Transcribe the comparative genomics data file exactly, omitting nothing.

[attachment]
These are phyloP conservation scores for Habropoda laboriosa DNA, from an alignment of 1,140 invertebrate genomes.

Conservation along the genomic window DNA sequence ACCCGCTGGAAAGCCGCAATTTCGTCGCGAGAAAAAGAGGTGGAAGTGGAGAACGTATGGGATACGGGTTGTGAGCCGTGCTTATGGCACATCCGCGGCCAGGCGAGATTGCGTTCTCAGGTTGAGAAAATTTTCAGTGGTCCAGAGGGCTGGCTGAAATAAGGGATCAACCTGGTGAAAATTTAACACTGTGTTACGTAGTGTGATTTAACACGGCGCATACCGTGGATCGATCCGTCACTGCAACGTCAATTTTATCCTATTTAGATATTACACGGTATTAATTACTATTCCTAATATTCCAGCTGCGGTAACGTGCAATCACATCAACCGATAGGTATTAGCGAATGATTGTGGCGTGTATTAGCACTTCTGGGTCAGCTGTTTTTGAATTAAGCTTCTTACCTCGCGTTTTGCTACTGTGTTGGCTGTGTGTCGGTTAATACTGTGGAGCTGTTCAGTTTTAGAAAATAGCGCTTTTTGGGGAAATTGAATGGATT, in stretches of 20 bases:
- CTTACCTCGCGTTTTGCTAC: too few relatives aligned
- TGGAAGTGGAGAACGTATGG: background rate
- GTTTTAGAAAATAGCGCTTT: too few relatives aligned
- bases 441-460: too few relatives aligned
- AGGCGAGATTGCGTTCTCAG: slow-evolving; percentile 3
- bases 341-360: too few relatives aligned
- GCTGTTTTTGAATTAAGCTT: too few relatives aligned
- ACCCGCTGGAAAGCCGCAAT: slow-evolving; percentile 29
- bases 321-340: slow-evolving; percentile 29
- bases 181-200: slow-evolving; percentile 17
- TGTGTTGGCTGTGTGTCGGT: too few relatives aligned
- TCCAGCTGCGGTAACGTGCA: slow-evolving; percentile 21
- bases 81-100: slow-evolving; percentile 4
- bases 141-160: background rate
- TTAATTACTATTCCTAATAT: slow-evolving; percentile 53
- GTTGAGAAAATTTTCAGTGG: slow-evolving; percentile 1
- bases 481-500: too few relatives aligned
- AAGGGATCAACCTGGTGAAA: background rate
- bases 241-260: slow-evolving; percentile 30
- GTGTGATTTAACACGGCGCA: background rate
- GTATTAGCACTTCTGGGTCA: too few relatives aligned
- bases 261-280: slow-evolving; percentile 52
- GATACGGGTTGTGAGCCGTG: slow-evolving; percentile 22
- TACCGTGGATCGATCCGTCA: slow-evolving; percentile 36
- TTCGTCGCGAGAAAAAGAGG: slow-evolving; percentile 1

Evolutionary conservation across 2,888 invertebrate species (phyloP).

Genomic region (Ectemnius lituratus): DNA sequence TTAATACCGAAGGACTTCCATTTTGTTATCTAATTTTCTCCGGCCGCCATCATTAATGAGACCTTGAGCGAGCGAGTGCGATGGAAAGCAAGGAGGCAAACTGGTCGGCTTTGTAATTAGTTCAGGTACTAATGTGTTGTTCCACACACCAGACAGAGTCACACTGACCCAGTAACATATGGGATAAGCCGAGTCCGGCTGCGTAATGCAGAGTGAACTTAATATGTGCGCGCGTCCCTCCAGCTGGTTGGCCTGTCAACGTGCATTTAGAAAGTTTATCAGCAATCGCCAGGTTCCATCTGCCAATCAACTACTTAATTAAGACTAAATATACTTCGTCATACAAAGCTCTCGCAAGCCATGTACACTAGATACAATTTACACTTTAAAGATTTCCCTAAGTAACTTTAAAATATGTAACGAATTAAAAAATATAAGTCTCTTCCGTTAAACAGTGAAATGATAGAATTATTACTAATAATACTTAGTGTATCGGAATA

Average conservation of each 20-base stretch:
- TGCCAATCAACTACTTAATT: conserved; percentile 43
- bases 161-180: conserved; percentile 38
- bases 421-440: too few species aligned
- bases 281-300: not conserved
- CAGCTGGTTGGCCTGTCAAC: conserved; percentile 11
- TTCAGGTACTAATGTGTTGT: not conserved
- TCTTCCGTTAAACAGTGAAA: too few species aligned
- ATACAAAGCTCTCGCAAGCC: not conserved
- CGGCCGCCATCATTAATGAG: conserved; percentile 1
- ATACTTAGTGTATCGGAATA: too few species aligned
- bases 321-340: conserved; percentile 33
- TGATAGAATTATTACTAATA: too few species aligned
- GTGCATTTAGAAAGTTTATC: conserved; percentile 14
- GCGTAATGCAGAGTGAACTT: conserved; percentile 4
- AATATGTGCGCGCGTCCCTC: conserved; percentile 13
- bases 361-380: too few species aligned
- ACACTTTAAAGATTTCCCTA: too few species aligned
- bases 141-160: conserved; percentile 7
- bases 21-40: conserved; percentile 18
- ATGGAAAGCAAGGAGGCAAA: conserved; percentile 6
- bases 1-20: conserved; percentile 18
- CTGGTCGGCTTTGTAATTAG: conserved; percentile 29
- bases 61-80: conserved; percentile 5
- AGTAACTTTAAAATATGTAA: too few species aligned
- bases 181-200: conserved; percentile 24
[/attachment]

These are phyloP conservation scores for Habropoda laboriosa DNA, from an alignment of 1,140 invertebrate genomes.

Conservation along the genomic window DNA sequence ACCCGCTGGAAAGCCGCAATTTCGTCGCGAGAAAAAGAGGTGGAAGTGGAGAACGTATGGGATACGGGTTGTGAGCCGTGCTTATGGCACATCCGCGGCCAGGCGAGATTGCGTTCTCAGGTTGAGAAAATTTTCAGTGGTCCAGAGGGCTGGCTGAAATAAGGGATCAACCTGGTGAAAATTTAACACTGTGTTACGTAGTGTGATTTAACACGGCGCATACCGTGGATCGATCCGTCACTGCAACGTCAATTTTATCCTATTTAGATATTACACGGTATTAATTACTATTCCTAATATTCCAGCTGCGGTAACGTGCAATCACATCAACCGATAGGTATTAGCGAATGATTGTGGCGTGTATTAGCACTTCTGGGTCAGCTGTTTTTGAATTAAGCTTCTTACCTCGCGTTTTGCTACTGTGTTGGCTGTGTGTCGGTTAATACTGTGGAGCTGTTCAGTTTTAGAAAATAGCGCTTTTTGGGGAAATTGAATGGATT, in stretches of 20 bases:
- CTTACCTCGCGTTTTGCTAC: too few relatives aligned
- TGGAAGTGGAGAACGTATGG: background rate
- GTTTTAGAAAATAGCGCTTT: too few relatives aligned
- bases 441-460: too few relatives aligned
- AGGCGAGATTGCGTTCTCAG: slow-evolving; percentile 3
- bases 341-360: too few relatives aligned
- GCTGTTTTTGAATTAAGCTT: too few relatives aligned
- ACCCGCTGGAAAGCCGCAAT: slow-evolving; percentile 29
- bases 321-340: slow-evolving; percentile 29
- bases 181-200: slow-evolving; percentile 17
- TGTGTTGGCTGTGTGTCGGT: too few relatives aligned
- TCCAGCTGCGGTAACGTGCA: slow-evolving; percentile 21
- bases 81-100: slow-evolving; percentile 4
- bases 141-160: background rate
- TTAATTACTATTCCTAATAT: slow-evolving; percentile 53
- GTTGAGAAAATTTTCAGTGG: slow-evolving; percentile 1
- bases 481-500: too few relatives aligned
- AAGGGATCAACCTGGTGAAA: background rate
- bases 241-260: slow-evolving; percentile 30
- GTGTGATTTAACACGGCGCA: background rate
- GTATTAGCACTTCTGGGTCA: too few relatives aligned
- bases 261-280: slow-evolving; percentile 52
- GATACGGGTTGTGAGCCGTG: slow-evolving; percentile 22
- TACCGTGGATCGATCCGTCA: slow-evolving; percentile 36
- TTCGTCGCGAGAAAAAGAGG: slow-evolving; percentile 1

Evolutionary conservation across 2,888 invertebrate species (phyloP).

Genomic region (Ectemnius lituratus): DNA sequence TTAATACCGAAGGACTTCCATTTTGTTATCTAATTTTCTCCGGCCGCCATCATTAATGAGACCTTGAGCGAGCGAGTGCGATGGAAAGCAAGGAGGCAAACTGGTCGGCTTTGTAATTAGTTCAGGTACTAATGTGTTGTTCCACACACCAGACAGAGTCACACTGACCCAGTAACATATGGGATAAGCCGAGTCCGGCTGCGTAATGCAGAGTGAACTTAATATGTGCGCGCGTCCCTCCAGCTGGTTGGCCTGTCAACGTGCATTTAGAAAGTTTATCAGCAATCGCCAGGTTCCATCTGCCAATCAACTACTTAATTAAGACTAAATATACTTCGTCATACAAAGCTCTCGCAAGCCATGTACACTAGATACAATTTACACTTTAAAGATTTCCCTAAGTAACTTTAAAATATGTAACGAATTAAAAAATATAAGTCTCTTCCGTTAAACAGTGAAATGATAGAATTATTACTAATAATACTTAGTGTATCGGAATA

Average conservation of each 20-base stretch:
- TGCCAATCAACTACTTAATT: conserved; percentile 43
- bases 161-180: conserved; percentile 38
- bases 421-440: too few species aligned
- bases 281-300: not conserved
- CAGCTGGTTGGCCTGTCAAC: conserved; percentile 11
- TTCAGGTACTAATGTGTTGT: not conserved
- TCTTCCGTTAAACAGTGAAA: too few species aligned
- ATACAAAGCTCTCGCAAGCC: not conserved
- CGGCCGCCATCATTAATGAG: conserved; percentile 1
- ATACTTAGTGTATCGGAATA: too few species aligned
- bases 321-340: conserved; percentile 33
- TGATAGAATTATTACTAATA: too few species aligned
- GTGCATTTAGAAAGTTTATC: conserved; percentile 14
- GCGTAATGCAGAGTGAACTT: conserved; percentile 4
- AATATGTGCGCGCGTCCCTC: conserved; percentile 13
- bases 361-380: too few species aligned
- ACACTTTAAAGATTTCCCTA: too few species aligned
- bases 141-160: conserved; percentile 7
- bases 21-40: conserved; percentile 18
- ATGGAAAGCAAGGAGGCAAA: conserved; percentile 6
- bases 1-20: conserved; percentile 18
- CTGGTCGGCTTTGTAATTAG: conserved; percentile 29
- bases 61-80: conserved; percentile 5
- AGTAACTTTAAAATATGTAA: too few species aligned
- bases 181-200: conserved; percentile 24